Interorganizational Dependence and Forward Integration

Johannes M. Pennings, Johannes M. Pennings, Donald C. Hambrick, Ian C. MacMillan

Research output: Contribution to journalArticle

9 Citations (Scopus)

Abstract

This paper considers a business unit's propensity to forward integration in response to dependence on customers and turbulence of the environment. The analysis seeks to determine whether vertical integration patterns differ between three manufacturing sectors: consumer products, capital goods, and industrial supplies and components. The results suggest that customer dependence variables are important predictors of forward integration, while aspects of turbulence are not as important. The results also indicate various differences across the three sectors, suggesting that the motivation for forward integration varies with sector. The implications of the findings are discussed.

Original languageEnglish (US)
Pages (from-to)307-326
Number of pages20
JournalOrganization Studies
Volume5
Issue number4
DOIs
StatePublished - Jan 1 1984

Fingerprint

Turbulence
Consumer products
Industry
Propensity
Vertical integration
Predictors
Manufacturing sector

All Science Journal Classification (ASJC) codes

  • Strategy and Management
  • Organizational Behavior and Human Resource Management
  • Management of Technology and Innovation

Cite this

Pennings, Johannes M. ; Pennings, Johannes M. ; Hambrick, Donald C. ; MacMillan, Ian C. / Interorganizational Dependence and Forward Integration. In: Organization Studies. 1984 ; Vol. 5, No. 4. pp. 307-326.
@article{9a0bd7b2aa514affb027cd1f4070c88a,
title = "Interorganizational Dependence and Forward Integration",
abstract = "This paper considers a business unit's propensity to forward integration in response to dependence on customers and turbulence of the environment. The analysis seeks to determine whether vertical integration patterns differ between three manufacturing sectors: consumer products, capital goods, and industrial supplies and components. The results suggest that customer dependence variables are important predictors of forward integration, while aspects of turbulence are not as important. The results also indicate various differences across the three sectors, suggesting that the motivation for forward integration varies with sector. The implications of the findings are discussed.",
author = "Pennings, {Johannes M.} and Pennings, {Johannes M.} and Hambrick, {Donald C.} and MacMillan, {Ian C.}",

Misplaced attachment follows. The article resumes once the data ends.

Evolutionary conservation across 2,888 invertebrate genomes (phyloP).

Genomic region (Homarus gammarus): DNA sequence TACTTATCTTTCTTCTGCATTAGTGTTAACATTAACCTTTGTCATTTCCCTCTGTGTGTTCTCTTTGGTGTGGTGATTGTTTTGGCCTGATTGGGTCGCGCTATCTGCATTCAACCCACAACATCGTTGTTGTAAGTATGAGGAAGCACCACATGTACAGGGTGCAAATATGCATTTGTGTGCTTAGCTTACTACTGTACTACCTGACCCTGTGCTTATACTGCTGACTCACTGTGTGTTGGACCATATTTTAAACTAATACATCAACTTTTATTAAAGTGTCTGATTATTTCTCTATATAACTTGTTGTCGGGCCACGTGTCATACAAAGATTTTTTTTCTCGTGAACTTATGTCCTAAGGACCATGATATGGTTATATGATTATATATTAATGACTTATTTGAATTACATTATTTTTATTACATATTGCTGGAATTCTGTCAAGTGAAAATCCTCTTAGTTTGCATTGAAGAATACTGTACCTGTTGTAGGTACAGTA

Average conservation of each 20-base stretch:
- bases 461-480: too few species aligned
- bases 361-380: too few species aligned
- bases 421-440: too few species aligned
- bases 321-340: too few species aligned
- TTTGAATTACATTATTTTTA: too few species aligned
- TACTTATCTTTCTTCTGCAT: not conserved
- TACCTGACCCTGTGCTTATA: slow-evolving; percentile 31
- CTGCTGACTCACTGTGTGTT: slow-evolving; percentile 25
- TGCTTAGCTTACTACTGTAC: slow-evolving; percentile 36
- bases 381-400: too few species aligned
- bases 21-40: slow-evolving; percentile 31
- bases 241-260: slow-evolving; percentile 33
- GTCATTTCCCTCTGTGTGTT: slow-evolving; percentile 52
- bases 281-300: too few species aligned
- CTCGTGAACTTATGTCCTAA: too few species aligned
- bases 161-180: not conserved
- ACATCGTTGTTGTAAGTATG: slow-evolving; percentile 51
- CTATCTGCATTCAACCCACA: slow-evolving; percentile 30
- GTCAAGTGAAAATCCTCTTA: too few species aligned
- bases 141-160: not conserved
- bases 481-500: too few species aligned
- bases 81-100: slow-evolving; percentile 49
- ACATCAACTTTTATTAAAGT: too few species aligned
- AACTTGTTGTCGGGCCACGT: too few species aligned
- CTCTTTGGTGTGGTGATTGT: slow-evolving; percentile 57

year = "1984",
month = "1",
day = "1",
doi = "10.1177/017084068400500402",
language = "English (US)",
volume = "5",
pages = "307--326",
journal = "Organization Studies",
issn = "0170-8406",
publisher = "SAGE Publications Ltd",
number = "4",

}

Interorganizational Dependence and Forward Integration. / Pennings, Johannes M.; Pennings, Johannes M.; Hambrick, Donald C.; MacMillan, Ian C.

In: Organization Studies, Vol. 5, No. 4, 01.01.1984, p. 307-326.

Research output: Contribution to journalArticle

TY - JOUR

T1 - Interorganizational Dependence and Forward Integration

AU - Pennings, Johannes M.

AU - Pennings, Johannes M.

AU - Hambrick, Donald C.

AU - MacMillan, Ian C.

PY - 1984/1/1

Y1 - 1984/1/1

N2 - This paper considers a business unit's propensity to forward integration in response to dependence on customers and turbulence of the environment. The analysis seeks to determine whether vertical integration patterns differ between three manufacturing sectors: consumer products, capital goods, and industrial supplies and components. The results suggest that customer dependence variables are important predictors of forward integration, while aspects of turbulence are not as important. The results also indicate various differences across the three sectors, suggesting that the motivation for forward integration varies with sector. The implications of the findings are discussed.

AB - This paper considers a business unit's propensity to forward integration in response to dependence on customers and turbulence of the environment. The analysis seeks to determine whether vertical integration patterns differ between three manufacturing sectors: consumer products, capital goods, and industrial supplies and components. The results suggest that customer dependence variables are important predictors of forward integration, while aspects of turbulence are not as important. The results also indicate various differences across the three sectors, suggesting that the motivation for forward integration varies with sector. The implications of the findings are discussed.

UR - http://www.scopus.com/inward/record.url?scp=84965750661&partnerID=8YFLogxK

UR - http://www.scopus.com/inward/citedby.url?scp=84965750661&partnerID=8YFLogxK

U2 - 10.1177/017084068400500402

DO - 10.1177/017084068400500402

M3 - Article

AN - SCOPUS:84965750661

VL - 5

SP - 307

EP - 326

JO - Organization Studies

JF - Organization Studies

SN - 0170-8406

IS - 4

ER -